Jack Jeffers is an old flame of Bea’s. A retired manager of a grocery store, he’s the go-to guy in the neighborhood for wisdom and advice. Since Bea’s husband and grown kids don’t return home after the solar pulse, she is lonely, grieving, alone with four kids, and she increasingly turns to Jack as a trusted source of emotional support. Keith Carradine would be a really great Jack. He’s the same age as Sissy Spacek, and he currently plays a similar character in Fear the Walking Dead. Viggo Mortensen would also be good. He’s often undervalued, but he has range, and he’s only eight years younger than Jack’s character. Gives us more time to get the series made.

All four kids are forced to grow up fast in the story, and I’d like to see them played by fresh new faces: Tasha, 15, is pretty and buxom with long chestnut hair, and she chafes against her Nana’s rules. Milo, 12, has a blond mop of messy hair. He’s funny and gets in trouble by being oblivious. Mazie, 6, has blond, stringy hair, and is freaked out most by their situation. She squeals a lot at the beginning, but soon toughens up and becomes a source of good cheer.

Then there’s 17-year-old Keno, a snot-nosed science nerd who adores his grandmother and follows her example by taking care of his sister and cousins until he’s not so snot-nosed and nerdy anymore. And Keno goes on to become the married 18-year-old protagonist of the sequel, a guy who wears his heart on his sleeve and is trying hard to be a man. Whoever plays Keno needs to be a strong actor with the chops to continually grow and to show a wide array of emotion in his face and demeanor.

There are around twelve more important characters between the two books, and a couple of dozen secondary characters. It would be so much fun to choose the actors for all these roles, although I realize that, as the writer of the books that would be adapted by someone else, I would probably have zero control.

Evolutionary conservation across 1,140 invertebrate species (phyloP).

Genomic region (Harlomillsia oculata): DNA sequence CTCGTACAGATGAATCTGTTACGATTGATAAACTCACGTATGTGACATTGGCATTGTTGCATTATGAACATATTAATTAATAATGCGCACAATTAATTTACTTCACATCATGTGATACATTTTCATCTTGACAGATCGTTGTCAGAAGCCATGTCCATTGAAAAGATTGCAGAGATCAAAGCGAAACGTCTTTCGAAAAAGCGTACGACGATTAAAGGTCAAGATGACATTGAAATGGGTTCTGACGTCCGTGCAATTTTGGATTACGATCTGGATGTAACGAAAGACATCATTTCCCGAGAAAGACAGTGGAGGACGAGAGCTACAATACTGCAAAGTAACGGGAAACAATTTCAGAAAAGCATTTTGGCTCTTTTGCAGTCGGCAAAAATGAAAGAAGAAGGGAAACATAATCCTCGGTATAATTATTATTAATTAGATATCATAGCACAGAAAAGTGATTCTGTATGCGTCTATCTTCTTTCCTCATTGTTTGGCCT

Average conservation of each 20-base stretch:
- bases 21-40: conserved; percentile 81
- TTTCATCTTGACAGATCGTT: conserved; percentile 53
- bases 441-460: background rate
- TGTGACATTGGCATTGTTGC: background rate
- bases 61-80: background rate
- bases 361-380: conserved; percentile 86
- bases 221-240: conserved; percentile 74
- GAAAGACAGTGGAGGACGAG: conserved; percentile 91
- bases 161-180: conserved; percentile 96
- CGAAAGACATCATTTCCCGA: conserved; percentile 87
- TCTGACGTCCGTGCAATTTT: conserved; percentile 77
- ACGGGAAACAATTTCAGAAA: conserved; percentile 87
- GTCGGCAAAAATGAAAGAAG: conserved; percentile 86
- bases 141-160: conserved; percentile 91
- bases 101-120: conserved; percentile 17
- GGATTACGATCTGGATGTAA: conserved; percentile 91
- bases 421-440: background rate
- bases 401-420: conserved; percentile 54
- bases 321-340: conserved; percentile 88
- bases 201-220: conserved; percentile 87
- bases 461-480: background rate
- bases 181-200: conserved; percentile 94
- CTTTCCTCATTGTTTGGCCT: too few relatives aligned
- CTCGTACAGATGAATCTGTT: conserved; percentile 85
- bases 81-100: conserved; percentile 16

Still, I can dream, can’t I? And then I can get on with the serious business of deciding how to spend so much imaginary money.

Thank you so much for hosting me and my book on your blog. Please wish me luck on this endeavor of selling the books for a series. I guess this means I have to figure out how to offer them up for sale.

Brenda Marie Smith lived off the grid for many years in a farming collective where her sons were delivered by midwives. She’s been a community activist, managed student housing co-ops, produced concerts to raise money for causes, done massive quantities of bookkeeping, and raised a small herd of teenage boys.

Brenda is attracted to stories where everyday characters transcend their own limitations to find their inner heroism. She and her husband reside in a grid-connected, solar-powered home in South Austin, Texas. They have more grown kids and grandkids than they can count.

Her first novel, Something Radiates, is a paranormal romantic thriller; If Darkness Takes Us and its sequel, If the Light Escapes, are post-apocalyptic science fiction.

Social Media:

Website: https://brendamariesmith.com/

Twitter: @bsmithnovelist

Facebook: https://www.facebook.com/BrendaMarieSmithAuthor

Instagram: https://www.instagram.com/brenda_marie_smith/

Brenda Marie Smithwill be awarding a $50 Amazon or Barnes and Noble GC to a randomly drawn winner via rafflecopter during the tour.

a Rafflecopter giveaway


  1. Thank you so much for hosting me and my book at Andi's Book Reviews. I really appreciate the opportunity, and I look forward to chatting with your followers.

  2. Thanks so much for hosting me and my book on your blog. It's a real pleasure to be here, and I appreciate it.

  3. This is a great book. I’m excited for the sequel.­čśŐ

    1. Thank you, Branwen. Very kind of you to say. I'm also super excited for the sequel.

  4. You are a new author to me. I have to check out your book more closely. Best of luck with the tour.

    1. Thank you, Michele. Always happy to have people check out my books. I hope you decide to take a chance on it and that you love it.

  5. I love this genre and this story sounds like an excellent read. I am looking forward to it. Thank you for sharing the author's guest post and book details

  6. This book will sell based on the title alone. It had my attention before I read the first excerpt.

    1. Aww... Thank you, Dennis. I hope you get a chance to read the book.

  7. Sounds like a very good book.

  8. How does she know she should be preparing?

    1. Good question. She sees danger on the horizon, kind of like I did when I wrote the book. A few months after it came out, we were plunged into an isolating pandemic, and then in Feb. 2021 we had the Texas Snowpocalypse, and I found myself using the same survival skills that Bea and her grandkids had to use.

  9. The book sounds great and your lifestyle sounds absolutely inspiring!

  10. The book sounds great and very interesting


Due to tremendous amounts of spam, all comments are moderated and will be approved and published throughout the day.